Three weeks after a monster EF-5 tornado cut a 22-mile path through Neshoba County, no one can say for sure how much insurance coverage there is on Northside Park, which sustained an estimated $250,000 in damages, officials said.

Philadelphia Mayor James A. Young and Park Commission Chairman David Vowell said they were awaiting a report from the insurance adjustor who assessed the damage last week.

"We're waiting on the adjustor," Vowell said, noting that officials were also awaiting news about possible reimbursements from FEMA as part of a federal disaster declaration.

Once the city settles with the insurance company, Vowell said park officials would begin immediately restoring the two baseball fields which were left unplayable by the tornado.

"We are kinda sitting and waiting right now," he said.

The tornado destroyed the historic log cabin at the park as well as fencing, lighting and dugouts on the two baseball fields. Numerous trees were also downed.

Allen Hardy of Philadelphia Security Insurance said Tuesday that he expects to have the insurance adjustor's assessment by the end of the week.

The city also has business income coverage on the park, which Hardy said, would cover such things as loss of income from tournament fields and cabin rentals as well as concession sales.

"We won't have the final numbers on that this week," he said, noting that those figures were being assessed by accountants.

The Philadelphia Mayor and Board of Aldermen was expected to have discussed the log cabin, which once housed the public library, at its meeting last night (Tuesday).

Officials from the Department of Archives and History recommended that the city seek to have it designated as a historic landmark, which would allow grant monies to be pursued to restore it.

The city's insurance policy shows $39,000 in coverage for the log cabin at Northside as well as coverage for outdoor property such as fencing and lighting along with debris removal, Hardy said.

While the Imagination Fun Station playground is listed on the city's schedule of locations and buildings, as is the log cabin and the senior citizens center, the actual park property like dugouts, concession stands and lighting are not.

A $6 million renovation and expansion of Northside was completed in 2008.

Meanwhile, Neshoba County Emergency Management Director Jeff Mayo said debris removal from the tornado was expected to be completed later this week by crews from the county road department.

The vegetative debris is being burned at a site off Mississippi 21 north, the hardest hit area. Other types of debris are being taken to the county landfill off Deemer Road.

Three Kemper County women with Neshoba County ties died near Coy when the mobile home they were in was destroyed.

The storm damaged 91 structures in Neshoba County and left 32 residents displaced, although there were no serious injuries.

The tornado was the worst to hit the county since 1982 when three people were killed in the Fairview community, Mayo said.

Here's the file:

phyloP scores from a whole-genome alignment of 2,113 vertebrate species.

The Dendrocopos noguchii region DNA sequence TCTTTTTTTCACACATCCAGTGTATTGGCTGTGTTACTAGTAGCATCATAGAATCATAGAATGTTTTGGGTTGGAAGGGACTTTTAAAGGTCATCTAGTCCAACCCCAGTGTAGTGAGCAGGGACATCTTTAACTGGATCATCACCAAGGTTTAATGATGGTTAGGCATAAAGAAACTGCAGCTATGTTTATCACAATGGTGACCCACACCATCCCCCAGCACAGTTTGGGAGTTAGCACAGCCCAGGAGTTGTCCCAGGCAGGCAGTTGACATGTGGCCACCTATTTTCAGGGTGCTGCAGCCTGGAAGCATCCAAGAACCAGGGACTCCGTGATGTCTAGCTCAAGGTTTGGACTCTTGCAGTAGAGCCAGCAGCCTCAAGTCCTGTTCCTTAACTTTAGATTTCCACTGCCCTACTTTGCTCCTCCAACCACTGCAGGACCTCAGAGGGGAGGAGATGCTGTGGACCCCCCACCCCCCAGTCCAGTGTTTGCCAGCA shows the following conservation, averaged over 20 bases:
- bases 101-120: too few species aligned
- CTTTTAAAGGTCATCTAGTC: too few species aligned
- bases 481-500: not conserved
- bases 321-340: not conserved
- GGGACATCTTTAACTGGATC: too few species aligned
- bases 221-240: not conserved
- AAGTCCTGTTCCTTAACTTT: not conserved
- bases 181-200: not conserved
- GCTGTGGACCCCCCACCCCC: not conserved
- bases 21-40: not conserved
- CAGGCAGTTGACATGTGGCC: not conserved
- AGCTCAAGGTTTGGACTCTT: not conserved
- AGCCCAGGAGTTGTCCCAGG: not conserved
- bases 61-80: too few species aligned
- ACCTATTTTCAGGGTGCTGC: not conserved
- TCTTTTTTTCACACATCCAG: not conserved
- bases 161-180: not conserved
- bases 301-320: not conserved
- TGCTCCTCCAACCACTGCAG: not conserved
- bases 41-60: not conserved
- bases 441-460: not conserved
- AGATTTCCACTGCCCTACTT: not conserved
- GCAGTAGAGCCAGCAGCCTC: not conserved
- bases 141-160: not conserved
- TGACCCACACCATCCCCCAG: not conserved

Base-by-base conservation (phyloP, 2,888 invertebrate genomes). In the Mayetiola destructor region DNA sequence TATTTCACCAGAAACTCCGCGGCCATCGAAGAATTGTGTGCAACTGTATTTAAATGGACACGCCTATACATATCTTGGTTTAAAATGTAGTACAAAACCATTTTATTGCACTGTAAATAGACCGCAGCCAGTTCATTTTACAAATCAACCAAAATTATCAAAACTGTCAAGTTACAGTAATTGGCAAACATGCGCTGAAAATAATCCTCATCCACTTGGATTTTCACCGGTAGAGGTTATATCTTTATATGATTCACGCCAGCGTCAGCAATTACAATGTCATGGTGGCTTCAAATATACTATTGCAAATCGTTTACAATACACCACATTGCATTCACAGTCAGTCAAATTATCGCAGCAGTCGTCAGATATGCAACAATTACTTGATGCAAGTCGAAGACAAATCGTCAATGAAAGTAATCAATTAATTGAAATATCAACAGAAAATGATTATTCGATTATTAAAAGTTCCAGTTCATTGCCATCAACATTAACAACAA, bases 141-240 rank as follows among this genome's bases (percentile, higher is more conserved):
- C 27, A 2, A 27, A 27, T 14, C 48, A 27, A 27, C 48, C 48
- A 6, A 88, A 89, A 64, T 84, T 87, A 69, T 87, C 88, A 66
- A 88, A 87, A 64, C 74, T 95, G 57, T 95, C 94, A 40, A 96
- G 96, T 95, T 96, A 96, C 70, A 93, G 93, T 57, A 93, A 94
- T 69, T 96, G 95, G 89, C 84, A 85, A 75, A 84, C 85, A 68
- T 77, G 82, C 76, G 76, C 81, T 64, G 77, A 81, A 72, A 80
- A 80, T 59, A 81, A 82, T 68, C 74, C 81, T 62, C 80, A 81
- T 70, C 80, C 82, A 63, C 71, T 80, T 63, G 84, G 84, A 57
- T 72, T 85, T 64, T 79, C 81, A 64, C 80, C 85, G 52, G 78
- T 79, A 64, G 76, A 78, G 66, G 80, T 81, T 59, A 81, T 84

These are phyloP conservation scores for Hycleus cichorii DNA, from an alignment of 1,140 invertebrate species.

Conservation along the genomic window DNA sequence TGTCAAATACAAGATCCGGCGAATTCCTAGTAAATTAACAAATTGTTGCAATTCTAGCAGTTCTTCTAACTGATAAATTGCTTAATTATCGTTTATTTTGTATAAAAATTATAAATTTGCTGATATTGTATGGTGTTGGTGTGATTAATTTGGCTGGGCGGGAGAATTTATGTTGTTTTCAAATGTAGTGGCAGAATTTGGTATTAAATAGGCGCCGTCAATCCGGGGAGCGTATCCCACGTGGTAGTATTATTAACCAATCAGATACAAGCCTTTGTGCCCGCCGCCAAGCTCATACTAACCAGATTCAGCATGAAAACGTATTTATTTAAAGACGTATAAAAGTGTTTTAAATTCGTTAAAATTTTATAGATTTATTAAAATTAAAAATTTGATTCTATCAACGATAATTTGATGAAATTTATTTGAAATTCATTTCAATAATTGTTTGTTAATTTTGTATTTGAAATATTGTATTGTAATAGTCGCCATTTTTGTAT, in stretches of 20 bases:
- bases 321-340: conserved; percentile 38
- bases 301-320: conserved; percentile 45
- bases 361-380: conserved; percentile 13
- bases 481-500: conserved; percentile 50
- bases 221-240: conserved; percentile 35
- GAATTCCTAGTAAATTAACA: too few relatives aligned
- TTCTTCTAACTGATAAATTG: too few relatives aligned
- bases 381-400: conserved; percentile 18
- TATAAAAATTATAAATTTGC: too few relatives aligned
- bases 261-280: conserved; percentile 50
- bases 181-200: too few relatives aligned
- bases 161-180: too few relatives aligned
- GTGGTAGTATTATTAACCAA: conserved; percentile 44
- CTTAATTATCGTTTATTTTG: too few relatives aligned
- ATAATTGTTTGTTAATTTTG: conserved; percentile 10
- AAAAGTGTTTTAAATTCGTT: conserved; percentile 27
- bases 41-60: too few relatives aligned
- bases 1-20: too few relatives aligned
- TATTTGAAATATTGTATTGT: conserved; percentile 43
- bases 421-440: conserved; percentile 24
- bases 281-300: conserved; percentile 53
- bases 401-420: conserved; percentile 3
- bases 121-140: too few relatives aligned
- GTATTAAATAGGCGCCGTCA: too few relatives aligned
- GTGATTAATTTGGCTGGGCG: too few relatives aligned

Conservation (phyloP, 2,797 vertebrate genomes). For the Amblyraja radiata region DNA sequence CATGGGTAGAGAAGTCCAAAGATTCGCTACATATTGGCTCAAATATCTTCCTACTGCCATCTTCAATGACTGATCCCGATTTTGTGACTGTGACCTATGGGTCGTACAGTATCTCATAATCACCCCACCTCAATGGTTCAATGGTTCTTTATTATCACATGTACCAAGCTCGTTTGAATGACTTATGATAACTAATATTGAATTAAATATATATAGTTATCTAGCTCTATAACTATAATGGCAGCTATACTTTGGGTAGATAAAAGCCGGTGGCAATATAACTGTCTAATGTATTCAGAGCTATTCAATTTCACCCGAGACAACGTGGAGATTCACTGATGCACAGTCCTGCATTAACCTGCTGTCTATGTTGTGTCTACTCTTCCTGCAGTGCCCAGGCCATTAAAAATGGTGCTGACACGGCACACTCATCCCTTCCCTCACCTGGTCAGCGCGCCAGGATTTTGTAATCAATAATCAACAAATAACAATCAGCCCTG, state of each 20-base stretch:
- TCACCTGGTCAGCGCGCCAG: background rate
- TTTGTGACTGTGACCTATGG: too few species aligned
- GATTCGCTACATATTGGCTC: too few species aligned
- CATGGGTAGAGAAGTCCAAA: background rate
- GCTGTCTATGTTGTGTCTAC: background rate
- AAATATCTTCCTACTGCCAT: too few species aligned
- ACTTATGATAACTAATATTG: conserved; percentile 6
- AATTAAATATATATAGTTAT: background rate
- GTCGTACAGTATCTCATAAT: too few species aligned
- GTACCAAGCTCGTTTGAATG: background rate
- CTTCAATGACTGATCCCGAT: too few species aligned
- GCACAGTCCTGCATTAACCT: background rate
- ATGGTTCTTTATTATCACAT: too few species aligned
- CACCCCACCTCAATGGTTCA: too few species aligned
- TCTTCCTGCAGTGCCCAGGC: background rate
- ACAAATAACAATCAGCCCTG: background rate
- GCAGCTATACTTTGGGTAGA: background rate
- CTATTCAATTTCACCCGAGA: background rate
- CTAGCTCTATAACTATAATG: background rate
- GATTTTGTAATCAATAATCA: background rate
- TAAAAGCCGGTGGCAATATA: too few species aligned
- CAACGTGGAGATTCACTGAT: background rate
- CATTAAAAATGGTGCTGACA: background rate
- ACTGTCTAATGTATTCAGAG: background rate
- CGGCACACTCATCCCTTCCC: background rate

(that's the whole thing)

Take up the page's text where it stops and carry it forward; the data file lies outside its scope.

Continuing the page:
On April 21, 1920, 12 people died in Neshoba County when a tornado demolished the Deemer lumber camp. At least 133 were killed in Mississippi, Alabama and Tennessee on that day 91 years ago.

In the tornado last month 36 Mississippians died.

Officials have yet to determine a monetary loss to Neshoba property owners caused by the April 27 tornado, Mayo said, noting the insurance adjustors were still assessing the damage along Mississippi 21 north.

A damage estimate shows the powerful tornadoes that hit the South in late April caused insured losses of up to $6 billion, the highest figure yet to emerge from disaster modelers, The Wall Street Journal reported this week.

A single tornado that struck Tuscaloosa and Birmingham in Alabama - the same one that touched down in Neshoba County - accounts for nearly 40 percent of the estimate from disaster-modeling company Risk Management Solutions.

The total insured losses from the violent weather that affected several states from April 25 to 28 will range from $3.5 billion to $6 billion, RMS said.

An estimate last Monday from rival modeler AIR Worldwide put the number at $3.7 billion to $5.5 billion, but included storms from a wider range of dates-April 22 to 28.

More than $1.6 million in federal and state aid has been approved for Mississippi storm survivors in 11 counties, including Neshoba and Kemper.

Residents in the declared counties can register for assistance with FEMA by calling 800-621-FEMA (3362) or online at www.DisasterAssistance.gov. Help is available in most languages. Those with speech or hearing impairment may call (TTY) 800-462-7585. Disaster recover centers are also being established to help people navigate the disaster process.

Persons affected by the storms may also apply online at www.disasterassistance.gov or by web-enabled mobile device at www.m.fema.gov.

Mayo reminded residents who have registered with FEMA that they can visit a Disaster Recovery Center located at the Kemper County Sheriff's Department at 330 Stennis Industrial Park Road in DeKalb. 

The Kemper County DRC will be closing and discontinuing operations at the close of business on Saturday, May 21.  Hours daily are from 7 a.m. to 7 p.m.